A smart friend of mine keeps falling for gimmicky fad diets. A while back, he told me he couldn’t eat beans. When I asked why, he said, “Cause I heard there’s lectins in beans.”

“OK, what’s the bad part about that?” I asked, genuinely curious.

“I don’t know,” he replied, “but there was a whole book about it, so now I can’t eat beans.”

More recently, he decided to go on a food cleanse, which has been super popular the past few years. Never mind that your body naturally detoxes and most of those approaches are based on pseudo-science. Here’s the bottom line. If a diet has a funky name, encourages strange portioning, or tells you to eat extra bacon, it’s probably wrong.

Instead of adhering to the latest “healthy eating” fad, here are 10 healthy eating practices that are simple to follow and easy to work into your daily routine.

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Chop up your veggies and portion them in to-go containers so they’re ready to grab the next morning. Prepping the night before is especially good if you aren’t a morning person and want to get a couple extra minutes of sleep.

You may have heard that it’s better to chop up food right before you eat it so it’s fresher and has more nutrients. This is true, but not-quite-as-fresh veggies are still better than no veggies at all. It may not be the most perfect of all perfect practices, but creating convenience foods is time-effective and health-forward.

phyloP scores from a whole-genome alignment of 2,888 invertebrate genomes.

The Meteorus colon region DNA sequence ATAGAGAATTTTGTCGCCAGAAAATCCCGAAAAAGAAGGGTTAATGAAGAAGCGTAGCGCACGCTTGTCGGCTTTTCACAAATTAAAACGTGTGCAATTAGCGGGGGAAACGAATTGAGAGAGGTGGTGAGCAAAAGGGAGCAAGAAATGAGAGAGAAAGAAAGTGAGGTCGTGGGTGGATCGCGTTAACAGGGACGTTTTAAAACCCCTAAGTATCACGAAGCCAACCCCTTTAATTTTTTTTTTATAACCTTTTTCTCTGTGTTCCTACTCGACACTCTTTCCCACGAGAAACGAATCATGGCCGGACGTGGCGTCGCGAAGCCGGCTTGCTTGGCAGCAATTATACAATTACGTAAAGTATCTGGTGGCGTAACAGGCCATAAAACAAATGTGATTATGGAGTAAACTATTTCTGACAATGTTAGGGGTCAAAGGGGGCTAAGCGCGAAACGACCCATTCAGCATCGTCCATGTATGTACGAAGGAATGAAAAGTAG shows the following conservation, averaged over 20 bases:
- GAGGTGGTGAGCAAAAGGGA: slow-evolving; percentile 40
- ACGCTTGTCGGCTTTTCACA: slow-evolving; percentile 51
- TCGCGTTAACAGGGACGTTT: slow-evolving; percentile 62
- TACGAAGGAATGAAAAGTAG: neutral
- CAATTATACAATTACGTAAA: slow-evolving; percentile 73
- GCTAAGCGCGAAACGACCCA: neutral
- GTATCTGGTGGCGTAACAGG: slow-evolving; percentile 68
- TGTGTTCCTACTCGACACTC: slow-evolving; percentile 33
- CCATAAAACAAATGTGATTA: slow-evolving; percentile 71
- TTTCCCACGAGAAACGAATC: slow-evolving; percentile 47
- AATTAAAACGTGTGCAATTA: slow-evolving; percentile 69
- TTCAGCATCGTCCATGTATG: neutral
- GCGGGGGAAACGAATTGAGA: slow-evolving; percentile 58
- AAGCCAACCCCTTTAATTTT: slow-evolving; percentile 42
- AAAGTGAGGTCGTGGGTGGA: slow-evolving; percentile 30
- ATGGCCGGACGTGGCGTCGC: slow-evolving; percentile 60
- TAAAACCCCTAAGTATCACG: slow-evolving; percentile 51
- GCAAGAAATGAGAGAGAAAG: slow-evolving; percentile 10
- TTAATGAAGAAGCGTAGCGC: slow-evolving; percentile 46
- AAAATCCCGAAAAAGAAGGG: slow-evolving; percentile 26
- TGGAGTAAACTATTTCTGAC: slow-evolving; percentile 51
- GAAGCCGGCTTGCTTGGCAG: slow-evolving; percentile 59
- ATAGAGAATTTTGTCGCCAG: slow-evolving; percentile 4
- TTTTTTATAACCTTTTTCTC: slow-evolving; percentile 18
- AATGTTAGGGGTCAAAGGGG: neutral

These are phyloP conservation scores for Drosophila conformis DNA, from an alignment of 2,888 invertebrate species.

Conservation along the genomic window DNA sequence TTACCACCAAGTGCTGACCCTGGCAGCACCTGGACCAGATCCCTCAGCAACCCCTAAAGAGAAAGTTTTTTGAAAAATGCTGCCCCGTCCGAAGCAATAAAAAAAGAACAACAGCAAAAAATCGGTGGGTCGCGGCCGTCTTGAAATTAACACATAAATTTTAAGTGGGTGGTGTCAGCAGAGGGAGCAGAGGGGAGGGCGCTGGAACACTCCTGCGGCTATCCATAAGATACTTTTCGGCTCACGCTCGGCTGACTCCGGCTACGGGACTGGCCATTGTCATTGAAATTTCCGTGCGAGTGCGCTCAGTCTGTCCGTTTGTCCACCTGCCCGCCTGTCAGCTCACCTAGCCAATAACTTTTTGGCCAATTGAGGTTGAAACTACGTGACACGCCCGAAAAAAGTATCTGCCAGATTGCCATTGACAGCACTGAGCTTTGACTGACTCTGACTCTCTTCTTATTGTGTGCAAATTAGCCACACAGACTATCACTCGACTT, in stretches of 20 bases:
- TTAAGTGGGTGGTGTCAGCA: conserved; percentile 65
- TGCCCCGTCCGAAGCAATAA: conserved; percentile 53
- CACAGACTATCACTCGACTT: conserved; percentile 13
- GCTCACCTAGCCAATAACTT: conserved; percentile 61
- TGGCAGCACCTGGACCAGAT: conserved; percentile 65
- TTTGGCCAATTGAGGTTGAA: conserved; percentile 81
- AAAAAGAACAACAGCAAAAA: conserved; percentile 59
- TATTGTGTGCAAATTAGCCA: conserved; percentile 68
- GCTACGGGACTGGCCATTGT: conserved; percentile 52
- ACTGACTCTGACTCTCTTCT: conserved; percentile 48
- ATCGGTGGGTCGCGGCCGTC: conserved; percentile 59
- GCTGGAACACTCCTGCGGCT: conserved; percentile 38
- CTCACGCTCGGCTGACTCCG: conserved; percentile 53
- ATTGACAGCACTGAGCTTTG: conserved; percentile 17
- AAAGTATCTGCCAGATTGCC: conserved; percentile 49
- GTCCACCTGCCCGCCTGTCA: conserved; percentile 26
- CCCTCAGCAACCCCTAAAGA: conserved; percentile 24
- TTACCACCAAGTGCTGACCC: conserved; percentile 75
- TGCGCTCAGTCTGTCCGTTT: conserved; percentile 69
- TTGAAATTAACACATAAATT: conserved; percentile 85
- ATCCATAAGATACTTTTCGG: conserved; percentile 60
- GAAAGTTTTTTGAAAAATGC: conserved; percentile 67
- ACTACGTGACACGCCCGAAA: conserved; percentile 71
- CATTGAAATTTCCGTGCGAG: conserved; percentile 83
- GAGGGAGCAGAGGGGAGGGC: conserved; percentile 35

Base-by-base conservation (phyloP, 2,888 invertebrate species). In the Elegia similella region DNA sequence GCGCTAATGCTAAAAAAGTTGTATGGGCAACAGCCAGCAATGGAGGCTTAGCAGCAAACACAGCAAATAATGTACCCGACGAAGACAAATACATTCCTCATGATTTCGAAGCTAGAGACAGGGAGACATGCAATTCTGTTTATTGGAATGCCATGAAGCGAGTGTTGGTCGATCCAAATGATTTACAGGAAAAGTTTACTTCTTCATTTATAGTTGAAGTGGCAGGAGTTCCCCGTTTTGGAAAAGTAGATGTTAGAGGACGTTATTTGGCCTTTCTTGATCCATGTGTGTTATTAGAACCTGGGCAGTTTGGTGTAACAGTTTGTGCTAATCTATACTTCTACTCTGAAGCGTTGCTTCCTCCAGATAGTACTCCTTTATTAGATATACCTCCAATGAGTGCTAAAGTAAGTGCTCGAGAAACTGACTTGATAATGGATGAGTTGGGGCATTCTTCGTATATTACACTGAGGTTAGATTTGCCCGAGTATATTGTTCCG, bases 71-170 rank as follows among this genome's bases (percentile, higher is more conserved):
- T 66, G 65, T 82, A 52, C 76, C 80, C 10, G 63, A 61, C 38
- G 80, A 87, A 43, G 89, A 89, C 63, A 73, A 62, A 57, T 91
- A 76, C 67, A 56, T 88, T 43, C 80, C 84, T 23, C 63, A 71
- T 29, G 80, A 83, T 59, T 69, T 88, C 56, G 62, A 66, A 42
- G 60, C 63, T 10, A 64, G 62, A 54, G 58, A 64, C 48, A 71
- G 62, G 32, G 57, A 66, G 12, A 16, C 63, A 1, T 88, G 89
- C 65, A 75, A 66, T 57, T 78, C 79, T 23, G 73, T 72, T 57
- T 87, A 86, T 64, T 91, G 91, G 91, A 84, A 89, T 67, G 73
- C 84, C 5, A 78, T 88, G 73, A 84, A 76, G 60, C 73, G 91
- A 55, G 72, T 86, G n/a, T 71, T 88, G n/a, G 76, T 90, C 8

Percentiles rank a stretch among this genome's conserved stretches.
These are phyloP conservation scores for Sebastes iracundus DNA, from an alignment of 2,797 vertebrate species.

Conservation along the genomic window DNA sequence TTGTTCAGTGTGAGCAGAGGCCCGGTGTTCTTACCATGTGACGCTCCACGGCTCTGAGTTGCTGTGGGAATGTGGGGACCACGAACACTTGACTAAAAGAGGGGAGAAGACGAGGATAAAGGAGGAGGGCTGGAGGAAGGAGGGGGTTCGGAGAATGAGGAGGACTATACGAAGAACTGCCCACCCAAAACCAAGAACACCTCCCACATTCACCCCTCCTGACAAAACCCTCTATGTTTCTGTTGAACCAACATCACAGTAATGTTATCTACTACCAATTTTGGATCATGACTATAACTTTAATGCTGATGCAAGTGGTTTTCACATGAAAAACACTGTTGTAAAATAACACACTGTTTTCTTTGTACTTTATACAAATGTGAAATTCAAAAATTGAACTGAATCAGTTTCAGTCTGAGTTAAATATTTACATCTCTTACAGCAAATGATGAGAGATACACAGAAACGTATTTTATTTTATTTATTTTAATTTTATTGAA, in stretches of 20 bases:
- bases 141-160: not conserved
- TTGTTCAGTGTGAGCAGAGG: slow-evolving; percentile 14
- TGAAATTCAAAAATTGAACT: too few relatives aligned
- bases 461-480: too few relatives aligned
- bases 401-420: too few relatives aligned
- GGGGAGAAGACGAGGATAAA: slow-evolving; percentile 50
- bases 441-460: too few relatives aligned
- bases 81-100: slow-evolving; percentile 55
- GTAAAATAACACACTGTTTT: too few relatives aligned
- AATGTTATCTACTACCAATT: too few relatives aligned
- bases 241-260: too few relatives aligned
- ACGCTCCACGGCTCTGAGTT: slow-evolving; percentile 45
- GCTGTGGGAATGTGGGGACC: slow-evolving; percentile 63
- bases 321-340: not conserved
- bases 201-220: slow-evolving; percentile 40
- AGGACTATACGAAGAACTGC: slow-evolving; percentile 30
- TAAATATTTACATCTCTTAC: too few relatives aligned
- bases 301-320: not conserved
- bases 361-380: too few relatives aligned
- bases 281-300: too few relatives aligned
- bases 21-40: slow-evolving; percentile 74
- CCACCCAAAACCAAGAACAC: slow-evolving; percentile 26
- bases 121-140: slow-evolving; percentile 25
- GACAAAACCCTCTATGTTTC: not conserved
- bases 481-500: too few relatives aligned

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If you and your family enjoy Taco Tuesday every week, knowing that allows you to plan accordingly. Not only can you health-up your tacos by adding lettuce and sautéed veggies, you can also plan to eat salmon every Wednesday. By removing the choice and planning ahead, it keeps you from making bad decisions and can help with your shopping and food prep.

Everything doesn’t have to be homemade from scratch, either — try supplementing pre-made foods with healthier ingredients. For instance, pre-made quinoa, chopped veggies, or even leafy greens are super healthy add-ins to canned soups.

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Ordering in social settings can be uncomfortable. You see everybody else ordering some big greasy menu item, so your impulse is to order something similar, even though it’s not what you want for your body. It’s too bad that guilt and shame can follow us to social situations—increasing the likelihood of an impulsive decision that isn’t aligned with our health plans.

Combat the impulse by looking at online menus before you go to a restaurant. That way, you know exactly what you want and can make a point to order first so others’ orders don’t tempt you.

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There’s always plenty to eat at a get-together, but most spreads could use a couple more healthy options. You can decide to be the person who brings a healthy dish—even if you’re the only one who eats it.

For those moments when bringing a healthy dish simply isn’t an option, choose to eat something healthy ahead of time. That way, you’re not starving when you get to the event, you can better limit your food and portion choices, and you can enjoy yourself, grazing lightly on the unhealthy stuff.